“…Temperature’s Rising should deservedly seem them greatly widening their fanbase horizons.…”
The debut album by Wilmington, East Sussex acoustic duo Jim and Josie Tipler, joined (remotely) by an assortment of guests on the likes of fiddle, mandolin, string bass and accordion, Temperature’s Rising impressively builds on their recent singles with songs that span the political and the personal, keeping an ear on wrapping them in catchy but never crassly commercial melodies.
It opens with a spoken over piano prelude before launching into full band mode with the rocking title track, inspired by both the first Women’s March post Trump’s inauguration and the Brexit protests under the slogan “Bridges, not walls” as manifestations of the call for positive change and the defence of democracy.
By contrast, the lively fingerpicked scales of the harmonised ageing-themed ‘A Little Piece Of Mind’, channelling ‘Freight Train’, turn things more introspective in an ode to menopause and mid-life crisis, while, the verses sung by Josie, the first single, ‘Littlefield’ is a gentle chiming acoustic guitar ballad inspired by seeing a light on in a house long left empty, the hymnal refrain capturing the song’s metaphor of hope and recovery.
Memories turn to childhood on the fingerpicked traditional troubadour sounding ‘Riding The Whale’, the lyrics, both literal and metaphoric, sung in descending scales, recalling Tipler’s recollections of playing with his father on the beach.
It’s back then to political comment with the lurching march beat folk rock ‘Making Progress’ aptly described as “a bit of a rant about stresses of the modern world”, sung by Josie and putting me in mind of the early Strawbs. Drawing again on real life, the lazily strummed lope of ‘Buckle Up’ recounts the story of how, in 1969, his request for leave refused, homesick UAF mechanic Sergeant Paul Meyer ‘borrowed’ a Hercules C-130 transport aircraft to fly from his base in East Anglia back to his newly-wed wife in Virginia only to crash into the English Channel shortly after phoning her to say he was coming home, his body never recovered.
Another upbeat tempo number with brushed snares and mandolin, the verses sung by Josie with Jim handling the chorus, ‘Turnaround’ adopts getting lost on a journey as metaphor for changing your life path when it feels you’re getting nowhere then, gently fingerpicked and putting me in mind of Reg Meuross, Jim takes over for ‘Something You Don’t See Every Day’ which, with the album’s sole expletive, addresses how today’s media can desensitise us to the daily horrors it serves us as infotainment.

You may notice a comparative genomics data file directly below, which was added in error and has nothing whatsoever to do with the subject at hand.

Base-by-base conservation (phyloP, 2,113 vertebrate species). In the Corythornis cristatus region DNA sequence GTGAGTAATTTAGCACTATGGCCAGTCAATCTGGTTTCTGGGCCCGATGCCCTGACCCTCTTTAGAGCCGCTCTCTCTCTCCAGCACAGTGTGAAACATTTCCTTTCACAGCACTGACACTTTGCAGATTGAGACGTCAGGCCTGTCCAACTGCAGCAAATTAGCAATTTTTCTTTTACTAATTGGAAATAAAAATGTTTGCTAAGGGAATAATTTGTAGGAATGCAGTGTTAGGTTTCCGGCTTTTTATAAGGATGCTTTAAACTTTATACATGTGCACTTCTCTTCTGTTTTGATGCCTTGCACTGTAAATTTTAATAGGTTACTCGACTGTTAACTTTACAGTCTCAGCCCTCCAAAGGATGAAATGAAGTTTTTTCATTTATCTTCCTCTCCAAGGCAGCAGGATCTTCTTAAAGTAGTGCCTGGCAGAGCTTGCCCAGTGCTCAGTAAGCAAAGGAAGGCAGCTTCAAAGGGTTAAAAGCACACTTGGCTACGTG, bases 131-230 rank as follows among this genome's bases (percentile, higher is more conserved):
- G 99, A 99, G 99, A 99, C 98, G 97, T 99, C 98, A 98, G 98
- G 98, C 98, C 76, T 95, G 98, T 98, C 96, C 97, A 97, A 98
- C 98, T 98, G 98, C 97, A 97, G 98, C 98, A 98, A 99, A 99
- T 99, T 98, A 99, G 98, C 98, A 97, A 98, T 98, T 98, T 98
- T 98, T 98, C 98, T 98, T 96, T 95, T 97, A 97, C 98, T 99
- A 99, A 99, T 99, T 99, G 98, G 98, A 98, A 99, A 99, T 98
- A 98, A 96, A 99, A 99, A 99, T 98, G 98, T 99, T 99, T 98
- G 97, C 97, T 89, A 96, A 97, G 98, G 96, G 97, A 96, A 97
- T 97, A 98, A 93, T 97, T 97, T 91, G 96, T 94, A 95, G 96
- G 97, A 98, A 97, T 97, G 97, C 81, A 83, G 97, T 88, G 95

By way of a complete thematic swerve, featuring some suitably cosmic guitar and keyboard atmospherics, ‘Spacetime’ stems from Brian Cox’s explanation of the concept that everything continues to exist somewhere, essentially a scientific take on heaven. Another previous single, here remixed, set to walking beat with descending keyboard notes by producer John Fowler, sung by Josie ‘Say It All The Time’ is about the black dog of depression, spawned from both Jim having a gloomy funk out walking on the South Downs and a musician friend who took their own life, originally released in 2019 to raise awareness of suicide prevention.
Should you be wondering, the duo take their name from a town near Rye, not far from Wilmington Wood, and, musically clad again in minstrel-like clothes, ‘The Ghosts of Milton Hide’ with its Danny Elfman-like music box accompaniment serves as a cautionary tale about the shadowy beings out there who’ll tempt you to stray from the path with their sweet refrains. Naturally, it has nothing to do with politicians.
It remains in the forest for the final track, ‘Took To Wing (Nightingale)’, albeit here serving as refuge and protector as, evocative of Denny’s stint in Fotheringay, unfolding a traditional folk styled modern fable about a woman seeking to escape domestic abuse.
The duo have established a solid reputation around their local stomping grounds and, packaged in a gatefold sleeve with accompanying lyric booklet and artwork by Hastings artist Helen Bryant, Temperature’s Rising should deservedly seem them greatly widening their fanbase horizons.